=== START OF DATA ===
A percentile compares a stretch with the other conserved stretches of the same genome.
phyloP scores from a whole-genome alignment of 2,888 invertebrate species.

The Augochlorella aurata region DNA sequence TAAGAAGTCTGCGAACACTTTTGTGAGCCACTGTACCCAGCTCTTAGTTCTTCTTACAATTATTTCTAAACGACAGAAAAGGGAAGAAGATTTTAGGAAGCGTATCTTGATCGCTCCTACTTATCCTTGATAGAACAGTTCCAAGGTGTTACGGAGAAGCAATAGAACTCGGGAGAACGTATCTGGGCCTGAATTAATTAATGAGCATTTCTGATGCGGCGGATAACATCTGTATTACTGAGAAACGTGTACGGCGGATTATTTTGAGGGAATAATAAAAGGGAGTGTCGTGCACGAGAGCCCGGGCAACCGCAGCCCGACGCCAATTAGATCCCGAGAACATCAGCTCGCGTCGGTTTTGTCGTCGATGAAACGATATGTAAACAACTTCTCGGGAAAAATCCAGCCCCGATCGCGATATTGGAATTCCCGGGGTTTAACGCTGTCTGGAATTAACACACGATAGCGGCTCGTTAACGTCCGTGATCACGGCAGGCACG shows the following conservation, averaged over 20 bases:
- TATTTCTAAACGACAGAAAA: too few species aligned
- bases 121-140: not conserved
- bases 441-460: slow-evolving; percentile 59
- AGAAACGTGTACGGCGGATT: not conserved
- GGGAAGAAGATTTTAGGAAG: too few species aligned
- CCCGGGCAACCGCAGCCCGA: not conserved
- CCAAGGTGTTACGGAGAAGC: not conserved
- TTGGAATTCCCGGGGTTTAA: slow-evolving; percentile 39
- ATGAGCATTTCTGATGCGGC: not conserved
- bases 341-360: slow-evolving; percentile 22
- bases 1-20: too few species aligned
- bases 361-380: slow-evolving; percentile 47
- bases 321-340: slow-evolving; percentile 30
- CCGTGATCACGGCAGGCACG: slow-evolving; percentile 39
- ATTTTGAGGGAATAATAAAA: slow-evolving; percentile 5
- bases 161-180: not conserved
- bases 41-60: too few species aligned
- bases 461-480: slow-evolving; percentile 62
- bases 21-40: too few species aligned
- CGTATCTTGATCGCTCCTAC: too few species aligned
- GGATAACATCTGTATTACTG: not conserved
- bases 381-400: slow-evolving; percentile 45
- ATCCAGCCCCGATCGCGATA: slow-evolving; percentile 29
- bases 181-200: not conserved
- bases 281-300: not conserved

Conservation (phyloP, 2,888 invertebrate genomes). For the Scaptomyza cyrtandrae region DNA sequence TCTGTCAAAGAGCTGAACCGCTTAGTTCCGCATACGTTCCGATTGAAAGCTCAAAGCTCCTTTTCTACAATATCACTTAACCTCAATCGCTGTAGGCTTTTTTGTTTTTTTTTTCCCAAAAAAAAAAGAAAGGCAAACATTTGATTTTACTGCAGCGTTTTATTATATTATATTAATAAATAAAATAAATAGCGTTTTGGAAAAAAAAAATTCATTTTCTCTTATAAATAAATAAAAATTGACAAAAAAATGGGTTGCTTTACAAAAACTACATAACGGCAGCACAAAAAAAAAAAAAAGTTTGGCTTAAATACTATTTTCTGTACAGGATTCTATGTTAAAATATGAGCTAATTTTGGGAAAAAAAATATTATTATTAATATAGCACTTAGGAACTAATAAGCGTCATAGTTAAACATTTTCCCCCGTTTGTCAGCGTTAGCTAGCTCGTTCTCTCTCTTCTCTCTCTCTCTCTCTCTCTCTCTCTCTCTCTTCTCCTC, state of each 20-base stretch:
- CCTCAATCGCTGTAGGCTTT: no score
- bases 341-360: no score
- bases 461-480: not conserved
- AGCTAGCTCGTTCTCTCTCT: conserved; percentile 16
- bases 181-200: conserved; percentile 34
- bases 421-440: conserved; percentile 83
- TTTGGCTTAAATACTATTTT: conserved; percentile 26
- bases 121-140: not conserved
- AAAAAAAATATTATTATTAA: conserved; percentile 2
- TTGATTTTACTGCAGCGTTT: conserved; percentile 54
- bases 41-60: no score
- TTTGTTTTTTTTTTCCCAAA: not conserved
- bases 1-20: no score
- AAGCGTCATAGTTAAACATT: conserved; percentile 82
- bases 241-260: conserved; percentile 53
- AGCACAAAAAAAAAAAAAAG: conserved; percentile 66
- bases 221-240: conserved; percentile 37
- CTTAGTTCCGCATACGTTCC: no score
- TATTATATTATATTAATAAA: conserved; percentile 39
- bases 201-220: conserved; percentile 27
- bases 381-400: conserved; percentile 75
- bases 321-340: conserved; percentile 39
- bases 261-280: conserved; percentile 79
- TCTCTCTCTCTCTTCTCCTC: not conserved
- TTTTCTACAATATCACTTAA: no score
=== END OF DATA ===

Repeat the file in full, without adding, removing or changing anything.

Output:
A percentile compares a stretch with the other conserved stretches of the same genome.
phyloP scores from a whole-genome alignment of 2,888 invertebrate species.

The Augochlorella aurata region DNA sequence TAAGAAGTCTGCGAACACTTTTGTGAGCCACTGTACCCAGCTCTTAGTTCTTCTTACAATTATTTCTAAACGACAGAAAAGGGAAGAAGATTTTAGGAAGCGTATCTTGATCGCTCCTACTTATCCTTGATAGAACAGTTCCAAGGTGTTACGGAGAAGCAATAGAACTCGGGAGAACGTATCTGGGCCTGAATTAATTAATGAGCATTTCTGATGCGGCGGATAACATCTGTATTACTGAGAAACGTGTACGGCGGATTATTTTGAGGGAATAATAAAAGGGAGTGTCGTGCACGAGAGCCCGGGCAACCGCAGCCCGACGCCAATTAGATCCCGAGAACATCAGCTCGCGTCGGTTTTGTCGTCGATGAAACGATATGTAAACAACTTCTCGGGAAAAATCCAGCCCCGATCGCGATATTGGAATTCCCGGGGTTTAACGCTGTCTGGAATTAACACACGATAGCGGCTCGTTAACGTCCGTGATCACGGCAGGCACG shows the following conservation, averaged over 20 bases:
- TATTTCTAAACGACAGAAAA: too few species aligned
- bases 121-140: not conserved
- bases 441-460: slow-evolving; percentile 59
- AGAAACGTGTACGGCGGATT: not conserved
- GGGAAGAAGATTTTAGGAAG: too few species aligned
- CCCGGGCAACCGCAGCCCGA: not conserved
- CCAAGGTGTTACGGAGAAGC: not conserved
- TTGGAATTCCCGGGGTTTAA: slow-evolving; percentile 39
- ATGAGCATTTCTGATGCGGC: not conserved
- bases 341-360: slow-evolving; percentile 22
- bases 1-20: too few species aligned
- bases 361-380: slow-evolving; percentile 47
- bases 321-340: slow-evolving; percentile 30
- CCGTGATCACGGCAGGCACG: slow-evolving; percentile 39
- ATTTTGAGGGAATAATAAAA: slow-evolving; percentile 5
- bases 161-180: not conserved
- bases 41-60: too few species aligned
- bases 461-480: slow-evolving; percentile 62
- bases 21-40: too few species aligned
- CGTATCTTGATCGCTCCTAC: too few species aligned
- GGATAACATCTGTATTACTG: not conserved
- bases 381-400: slow-evolving; percentile 45
- ATCCAGCCCCGATCGCGATA: slow-evolving; percentile 29
- bases 181-200: not conserved
- bases 281-300: not conserved

Conservation (phyloP, 2,888 invertebrate genomes). For the Scaptomyza cyrtandrae region DNA sequence TCTGTCAAAGAGCTGAACCGCTTAGTTCCGCATACGTTCCGATTGAAAGCTCAAAGCTCCTTTTCTACAATATCACTTAACCTCAATCGCTGTAGGCTTTTTTGTTTTTTTTTTCCCAAAAAAAAAAGAAAGGCAAACATTTGATTTTACTGCAGCGTTTTATTATATTATATTAATAAATAAAATAAATAGCGTTTTGGAAAAAAAAAATTCATTTTCTCTTATAAATAAATAAAAATTGACAAAAAAATGGGTTGCTTTACAAAAACTACATAACGGCAGCACAAAAAAAAAAAAAAGTTTGGCTTAAATACTATTTTCTGTACAGGATTCTATGTTAAAATATGAGCTAATTTTGGGAAAAAAAATATTATTATTAATATAGCACTTAGGAACTAATAAGCGTCATAGTTAAACATTTTCCCCCGTTTGTCAGCGTTAGCTAGCTCGTTCTCTCTCTTCTCTCTCTCTCTCTCTCTCTCTCTCTCTCTCTTCTCCTC, state of each 20-base stretch:
- CCTCAATCGCTGTAGGCTTT: no score
- bases 341-360: no score
- bases 461-480: not conserved
- AGCTAGCTCGTTCTCTCTCT: conserved; percentile 16
- bases 181-200: conserved; percentile 34
- bases 421-440: conserved; percentile 83
- TTTGGCTTAAATACTATTTT: conserved; percentile 26
- bases 121-140: not conserved
- AAAAAAAATATTATTATTAA: conserved; percentile 2
- TTGATTTTACTGCAGCGTTT: conserved; percentile 54
- bases 41-60: no score
- TTTGTTTTTTTTTTCCCAAA: not conserved
- bases 1-20: no score
- AAGCGTCATAGTTAAACATT: conserved; percentile 82
- bases 241-260: conserved; percentile 53
- AGCACAAAAAAAAAAAAAAG: conserved; percentile 66
- bases 221-240: conserved; percentile 37
- CTTAGTTCCGCATACGTTCC: no score
- TATTATATTATATTAATAAA: conserved; percentile 39
- bases 201-220: conserved; percentile 27
- bases 381-400: conserved; percentile 75
- bases 321-340: conserved; percentile 39
- bases 261-280: conserved; percentile 79
- TCTCTCTCTCTCTTCTCCTC: not conserved
- TTTTCTACAATATCACTTAA: no score